This app lets seniors book “grandkids on demand”

A new app called Papa adds a little convenience to the caring economy, letting the elderly book time with a college student to help with errands–or just hang out.

[Photo: Papa]

When an octogenarian in Florida uses a new “grandkids on demand” app called Papa, the service will send a carefully vetted college student to help with whatever the senior needs–someone to drive to the grocery store and help shop, help with chores, or give them a simple training in how to use Instagram or an iPad. But unlike Uber or Taskrabbit, the app aims to address a larger problem: loneliness.

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“We believe [the problem of loneliness] is a big portion of what we’re solving,” says Andrew Parker, Papa’s founder. “I think this is going to be a bigger problem over time, even more so than we realize now.”

[Photo: Papa]

Parker first started the company because his own family had a need for help with tasks. His grandfather was diagnosed with dementia that progressed into Alzheimer’s, and his grandmother was struggling to take care of him. “I tried traditional home care, but it wasn’t what he needed,” he says. “I just thought there was a huge gap.” He decided to try hiring a college student. When that worked well, he decided to build an app that others could use. He called the app “Papa” after his family’s nickname for his grandfather.

Seniors pay a $15 or $30 monthly service fee–the higher fee lets them request a particular student–and then $15 an hour for visits. An average visit is three hours, but they sometimes last as long as 10 hours. The college student pay varies based on the tasks they’re performing and the time they spend, but the minimum visit nets them $10 and they get about 70% of the fee for a visit. It’s a way to get on-demand help when other family members aren’t available, or when the senior doesn’t want to bother someone else. But it’s also a way for someone on their own to have some company. The startup screens students to find those who are particularly empathetic, patient, and skilled conversationalists; many are working toward a career in health care or social work (only 4% of applicants are accepted and become “Papa Pals,” Parker says; there are now 500).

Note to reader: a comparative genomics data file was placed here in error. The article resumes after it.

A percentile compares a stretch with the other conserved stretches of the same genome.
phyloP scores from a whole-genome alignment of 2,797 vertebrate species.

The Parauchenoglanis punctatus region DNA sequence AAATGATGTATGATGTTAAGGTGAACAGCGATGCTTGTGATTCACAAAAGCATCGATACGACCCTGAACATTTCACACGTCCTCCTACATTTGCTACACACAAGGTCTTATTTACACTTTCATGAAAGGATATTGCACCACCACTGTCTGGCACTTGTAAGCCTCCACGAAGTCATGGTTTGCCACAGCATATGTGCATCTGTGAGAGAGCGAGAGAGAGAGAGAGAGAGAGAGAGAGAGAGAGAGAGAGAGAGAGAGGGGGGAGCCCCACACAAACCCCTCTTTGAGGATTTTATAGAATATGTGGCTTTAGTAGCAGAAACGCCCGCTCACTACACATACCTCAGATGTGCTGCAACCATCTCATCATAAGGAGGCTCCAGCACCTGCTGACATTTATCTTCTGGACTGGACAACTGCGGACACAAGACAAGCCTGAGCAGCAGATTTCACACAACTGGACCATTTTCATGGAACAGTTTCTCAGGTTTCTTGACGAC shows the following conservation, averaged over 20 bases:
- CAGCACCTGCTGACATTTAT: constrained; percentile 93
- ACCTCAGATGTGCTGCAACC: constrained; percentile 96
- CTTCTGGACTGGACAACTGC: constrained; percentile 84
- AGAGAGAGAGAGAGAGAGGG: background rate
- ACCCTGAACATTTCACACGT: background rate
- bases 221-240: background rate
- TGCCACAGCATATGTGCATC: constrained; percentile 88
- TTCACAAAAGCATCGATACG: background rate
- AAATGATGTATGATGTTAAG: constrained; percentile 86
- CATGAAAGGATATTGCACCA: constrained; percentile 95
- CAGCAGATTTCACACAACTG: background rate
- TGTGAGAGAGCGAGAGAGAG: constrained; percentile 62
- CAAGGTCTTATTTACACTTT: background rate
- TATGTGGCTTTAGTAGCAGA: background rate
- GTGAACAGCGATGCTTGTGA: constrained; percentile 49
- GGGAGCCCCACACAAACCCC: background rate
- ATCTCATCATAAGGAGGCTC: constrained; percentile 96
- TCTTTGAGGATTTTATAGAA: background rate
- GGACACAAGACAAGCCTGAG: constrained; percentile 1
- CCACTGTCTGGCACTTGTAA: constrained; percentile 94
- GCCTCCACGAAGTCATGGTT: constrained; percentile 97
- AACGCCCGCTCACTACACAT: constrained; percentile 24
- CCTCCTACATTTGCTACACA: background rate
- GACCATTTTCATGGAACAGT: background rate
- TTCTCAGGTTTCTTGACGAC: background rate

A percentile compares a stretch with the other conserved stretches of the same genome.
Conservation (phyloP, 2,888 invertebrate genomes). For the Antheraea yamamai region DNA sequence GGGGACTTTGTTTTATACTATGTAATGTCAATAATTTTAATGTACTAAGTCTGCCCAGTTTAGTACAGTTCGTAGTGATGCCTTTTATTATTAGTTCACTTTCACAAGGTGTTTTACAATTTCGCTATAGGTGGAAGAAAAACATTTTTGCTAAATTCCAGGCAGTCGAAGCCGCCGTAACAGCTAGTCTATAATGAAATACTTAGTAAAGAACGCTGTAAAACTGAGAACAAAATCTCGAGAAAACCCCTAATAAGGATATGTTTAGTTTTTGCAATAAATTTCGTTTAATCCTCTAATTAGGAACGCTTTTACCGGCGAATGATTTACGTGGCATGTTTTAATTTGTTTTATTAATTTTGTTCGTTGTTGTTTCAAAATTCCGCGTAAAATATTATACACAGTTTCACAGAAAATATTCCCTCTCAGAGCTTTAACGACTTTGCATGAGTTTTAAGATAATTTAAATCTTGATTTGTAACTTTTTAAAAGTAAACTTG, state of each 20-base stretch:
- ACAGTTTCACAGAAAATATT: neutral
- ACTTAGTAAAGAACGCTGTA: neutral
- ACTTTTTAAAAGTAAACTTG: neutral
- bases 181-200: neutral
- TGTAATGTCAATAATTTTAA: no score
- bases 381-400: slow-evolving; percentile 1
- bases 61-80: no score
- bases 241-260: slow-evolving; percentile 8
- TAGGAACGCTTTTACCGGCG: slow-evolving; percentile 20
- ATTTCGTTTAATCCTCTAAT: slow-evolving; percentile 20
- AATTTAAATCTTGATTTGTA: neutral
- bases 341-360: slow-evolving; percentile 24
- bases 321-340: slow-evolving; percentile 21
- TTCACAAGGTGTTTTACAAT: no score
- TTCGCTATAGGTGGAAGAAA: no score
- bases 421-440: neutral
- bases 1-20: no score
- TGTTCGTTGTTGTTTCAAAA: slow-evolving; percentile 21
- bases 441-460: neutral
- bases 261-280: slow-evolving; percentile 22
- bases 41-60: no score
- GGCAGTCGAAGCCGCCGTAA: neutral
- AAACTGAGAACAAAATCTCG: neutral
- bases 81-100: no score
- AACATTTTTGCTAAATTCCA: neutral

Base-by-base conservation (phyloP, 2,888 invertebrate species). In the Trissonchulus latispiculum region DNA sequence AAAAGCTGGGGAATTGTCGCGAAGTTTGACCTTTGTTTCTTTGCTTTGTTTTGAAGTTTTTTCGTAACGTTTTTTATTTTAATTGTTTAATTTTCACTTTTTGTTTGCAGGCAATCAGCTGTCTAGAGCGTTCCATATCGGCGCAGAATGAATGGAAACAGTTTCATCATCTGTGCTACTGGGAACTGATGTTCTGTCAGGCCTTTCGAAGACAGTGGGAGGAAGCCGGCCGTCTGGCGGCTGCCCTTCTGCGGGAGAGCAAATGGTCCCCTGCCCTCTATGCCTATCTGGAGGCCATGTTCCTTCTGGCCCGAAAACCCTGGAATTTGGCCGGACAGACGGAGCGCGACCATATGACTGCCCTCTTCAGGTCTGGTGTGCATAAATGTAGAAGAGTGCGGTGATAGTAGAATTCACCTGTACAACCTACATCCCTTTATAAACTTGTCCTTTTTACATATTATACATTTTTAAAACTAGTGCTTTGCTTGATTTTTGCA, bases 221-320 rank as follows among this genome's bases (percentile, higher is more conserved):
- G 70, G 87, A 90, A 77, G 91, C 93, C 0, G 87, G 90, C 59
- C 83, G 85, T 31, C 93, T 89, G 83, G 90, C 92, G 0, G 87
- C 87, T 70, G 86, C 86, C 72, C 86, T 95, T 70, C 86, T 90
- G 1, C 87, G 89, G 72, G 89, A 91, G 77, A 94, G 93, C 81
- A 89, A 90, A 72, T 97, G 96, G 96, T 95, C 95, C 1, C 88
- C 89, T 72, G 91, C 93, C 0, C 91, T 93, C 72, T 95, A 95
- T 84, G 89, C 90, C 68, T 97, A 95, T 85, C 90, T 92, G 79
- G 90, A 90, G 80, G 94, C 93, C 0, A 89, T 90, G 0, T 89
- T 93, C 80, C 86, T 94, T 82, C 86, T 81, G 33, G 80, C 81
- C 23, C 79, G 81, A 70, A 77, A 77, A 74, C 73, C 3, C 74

More than 40% of the elderly experience loneliness on a regular basis, according to a 2017 study. That loneliness puts them at a higher risk of cognitive decline, depression, stroke, and multiple other problems; even the symptoms of the common cold are more severe when someone is lonely. Seniors who report feeling lonely also have a 45% increased risk of mortality.

[Photo: Papa]

While Papa doesn’t advertise itself as a cure for loneliness–unlike services like Japan’s “rental family” industry–it can help play that role. The students are also trained to try to help clients broaden their social lives. “The way that we’re going to make sure that we’re still providing this companionship experience without people feeling uncomfortable about it is through really encouraging the ‘Papa Pals’ to really provide the social interaction with the seniors through essentially ‘instructive companionship’ where it’s like, teach your senior how to use social media today, get them their first 10 friends, or have them FaceTime with family members,” he says.

The startup currently operates in Florida, but will begin expanding to other states, beginning with Pennsylvania, at the end of the year. Medicare and Medicaid will begin covering this type of service in 2019, so recipients may be able to use it without cost.

About the author

Adele Peters is a staff writer at Fast Company who focuses on solutions to some of the world's largest problems, from climate change to homelessness. Previously, she worked with GOOD, BioLite, and the Sustainable Products and Solutions program at UC Berkeley.

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